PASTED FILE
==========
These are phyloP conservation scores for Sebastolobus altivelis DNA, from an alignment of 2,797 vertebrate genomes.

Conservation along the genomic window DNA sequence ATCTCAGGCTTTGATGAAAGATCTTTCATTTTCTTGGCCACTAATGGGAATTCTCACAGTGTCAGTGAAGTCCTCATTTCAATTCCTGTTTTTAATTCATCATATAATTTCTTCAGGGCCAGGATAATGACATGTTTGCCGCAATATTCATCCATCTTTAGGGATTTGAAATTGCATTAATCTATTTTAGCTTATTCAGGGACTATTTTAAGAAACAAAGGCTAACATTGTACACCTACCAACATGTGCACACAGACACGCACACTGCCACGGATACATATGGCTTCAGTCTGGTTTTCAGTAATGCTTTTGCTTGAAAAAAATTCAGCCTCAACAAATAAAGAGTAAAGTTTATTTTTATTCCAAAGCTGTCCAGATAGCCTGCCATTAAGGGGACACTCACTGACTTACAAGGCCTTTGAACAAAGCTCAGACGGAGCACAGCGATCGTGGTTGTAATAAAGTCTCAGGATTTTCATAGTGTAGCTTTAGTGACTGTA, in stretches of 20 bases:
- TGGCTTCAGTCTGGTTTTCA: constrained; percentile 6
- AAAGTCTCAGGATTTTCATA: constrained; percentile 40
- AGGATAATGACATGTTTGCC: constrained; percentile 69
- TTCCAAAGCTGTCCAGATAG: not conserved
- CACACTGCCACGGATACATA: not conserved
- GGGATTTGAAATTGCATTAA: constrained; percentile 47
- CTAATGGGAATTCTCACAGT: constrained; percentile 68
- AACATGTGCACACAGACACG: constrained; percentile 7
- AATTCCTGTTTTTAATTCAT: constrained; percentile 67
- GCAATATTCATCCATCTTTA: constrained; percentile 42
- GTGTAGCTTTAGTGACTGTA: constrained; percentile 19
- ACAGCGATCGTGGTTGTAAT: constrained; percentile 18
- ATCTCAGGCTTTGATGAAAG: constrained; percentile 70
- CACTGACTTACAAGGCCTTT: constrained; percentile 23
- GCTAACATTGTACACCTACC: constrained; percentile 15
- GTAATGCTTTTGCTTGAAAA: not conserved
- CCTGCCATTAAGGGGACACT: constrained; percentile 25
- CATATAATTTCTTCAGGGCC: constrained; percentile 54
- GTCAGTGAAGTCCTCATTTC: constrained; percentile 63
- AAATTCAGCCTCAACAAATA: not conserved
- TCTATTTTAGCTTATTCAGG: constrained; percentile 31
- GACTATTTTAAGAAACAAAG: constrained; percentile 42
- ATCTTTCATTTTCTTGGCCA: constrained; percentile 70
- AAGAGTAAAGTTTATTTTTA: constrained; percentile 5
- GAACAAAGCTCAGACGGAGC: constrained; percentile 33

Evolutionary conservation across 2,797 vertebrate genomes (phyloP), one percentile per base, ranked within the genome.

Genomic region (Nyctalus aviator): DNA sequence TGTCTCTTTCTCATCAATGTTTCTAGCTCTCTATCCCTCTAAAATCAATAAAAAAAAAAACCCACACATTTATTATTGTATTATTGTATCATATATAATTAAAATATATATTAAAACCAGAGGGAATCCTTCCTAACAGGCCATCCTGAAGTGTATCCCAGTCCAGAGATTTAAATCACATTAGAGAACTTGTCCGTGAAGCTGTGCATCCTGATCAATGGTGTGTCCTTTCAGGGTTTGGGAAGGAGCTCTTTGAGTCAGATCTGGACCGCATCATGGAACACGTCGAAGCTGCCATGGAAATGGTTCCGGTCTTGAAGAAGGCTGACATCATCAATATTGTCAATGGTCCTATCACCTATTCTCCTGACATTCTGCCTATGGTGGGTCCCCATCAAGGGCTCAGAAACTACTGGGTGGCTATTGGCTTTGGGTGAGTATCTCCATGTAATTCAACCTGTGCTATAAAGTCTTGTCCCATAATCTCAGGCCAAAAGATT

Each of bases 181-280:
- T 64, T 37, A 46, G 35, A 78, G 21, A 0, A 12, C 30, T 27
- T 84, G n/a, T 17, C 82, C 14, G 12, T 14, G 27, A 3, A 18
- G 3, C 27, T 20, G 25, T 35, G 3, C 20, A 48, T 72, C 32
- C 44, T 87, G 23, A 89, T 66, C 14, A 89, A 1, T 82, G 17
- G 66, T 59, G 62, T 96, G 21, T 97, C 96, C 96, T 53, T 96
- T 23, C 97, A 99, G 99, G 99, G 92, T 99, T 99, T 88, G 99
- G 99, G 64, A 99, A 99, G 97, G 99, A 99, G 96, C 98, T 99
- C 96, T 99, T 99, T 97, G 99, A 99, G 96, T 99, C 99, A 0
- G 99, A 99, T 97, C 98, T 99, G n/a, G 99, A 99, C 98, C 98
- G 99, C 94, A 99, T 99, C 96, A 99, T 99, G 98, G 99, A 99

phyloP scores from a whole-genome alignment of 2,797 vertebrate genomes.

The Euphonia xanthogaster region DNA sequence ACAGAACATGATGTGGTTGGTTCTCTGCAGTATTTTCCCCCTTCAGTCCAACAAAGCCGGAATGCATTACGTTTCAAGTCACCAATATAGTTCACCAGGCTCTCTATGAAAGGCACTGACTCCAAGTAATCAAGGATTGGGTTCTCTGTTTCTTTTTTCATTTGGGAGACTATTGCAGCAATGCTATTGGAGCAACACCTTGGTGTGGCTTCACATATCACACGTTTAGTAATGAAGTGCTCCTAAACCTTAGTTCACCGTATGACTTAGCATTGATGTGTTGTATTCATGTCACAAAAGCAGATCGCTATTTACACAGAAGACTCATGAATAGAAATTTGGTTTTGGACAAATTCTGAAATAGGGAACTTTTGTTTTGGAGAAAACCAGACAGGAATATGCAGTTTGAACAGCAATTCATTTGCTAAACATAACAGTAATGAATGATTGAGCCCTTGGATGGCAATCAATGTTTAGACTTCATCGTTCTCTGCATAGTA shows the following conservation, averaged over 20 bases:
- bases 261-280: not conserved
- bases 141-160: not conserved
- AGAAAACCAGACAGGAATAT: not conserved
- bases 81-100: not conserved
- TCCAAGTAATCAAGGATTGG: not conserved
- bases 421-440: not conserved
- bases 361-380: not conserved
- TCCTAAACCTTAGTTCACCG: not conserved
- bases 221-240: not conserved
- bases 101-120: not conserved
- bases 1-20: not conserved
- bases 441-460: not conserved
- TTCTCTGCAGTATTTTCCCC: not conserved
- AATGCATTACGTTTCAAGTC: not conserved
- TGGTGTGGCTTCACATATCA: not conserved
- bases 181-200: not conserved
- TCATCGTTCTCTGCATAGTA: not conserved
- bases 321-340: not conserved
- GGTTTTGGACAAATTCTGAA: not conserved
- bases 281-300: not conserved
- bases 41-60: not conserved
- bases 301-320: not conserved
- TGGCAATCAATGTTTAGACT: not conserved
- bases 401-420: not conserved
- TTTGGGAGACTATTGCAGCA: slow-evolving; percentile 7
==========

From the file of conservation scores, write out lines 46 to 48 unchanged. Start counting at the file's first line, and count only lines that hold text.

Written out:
- bases 81-100: not conserved
- TCCAAGTAATCAAGGATTGG: not conserved
- bases 421-440: not conserved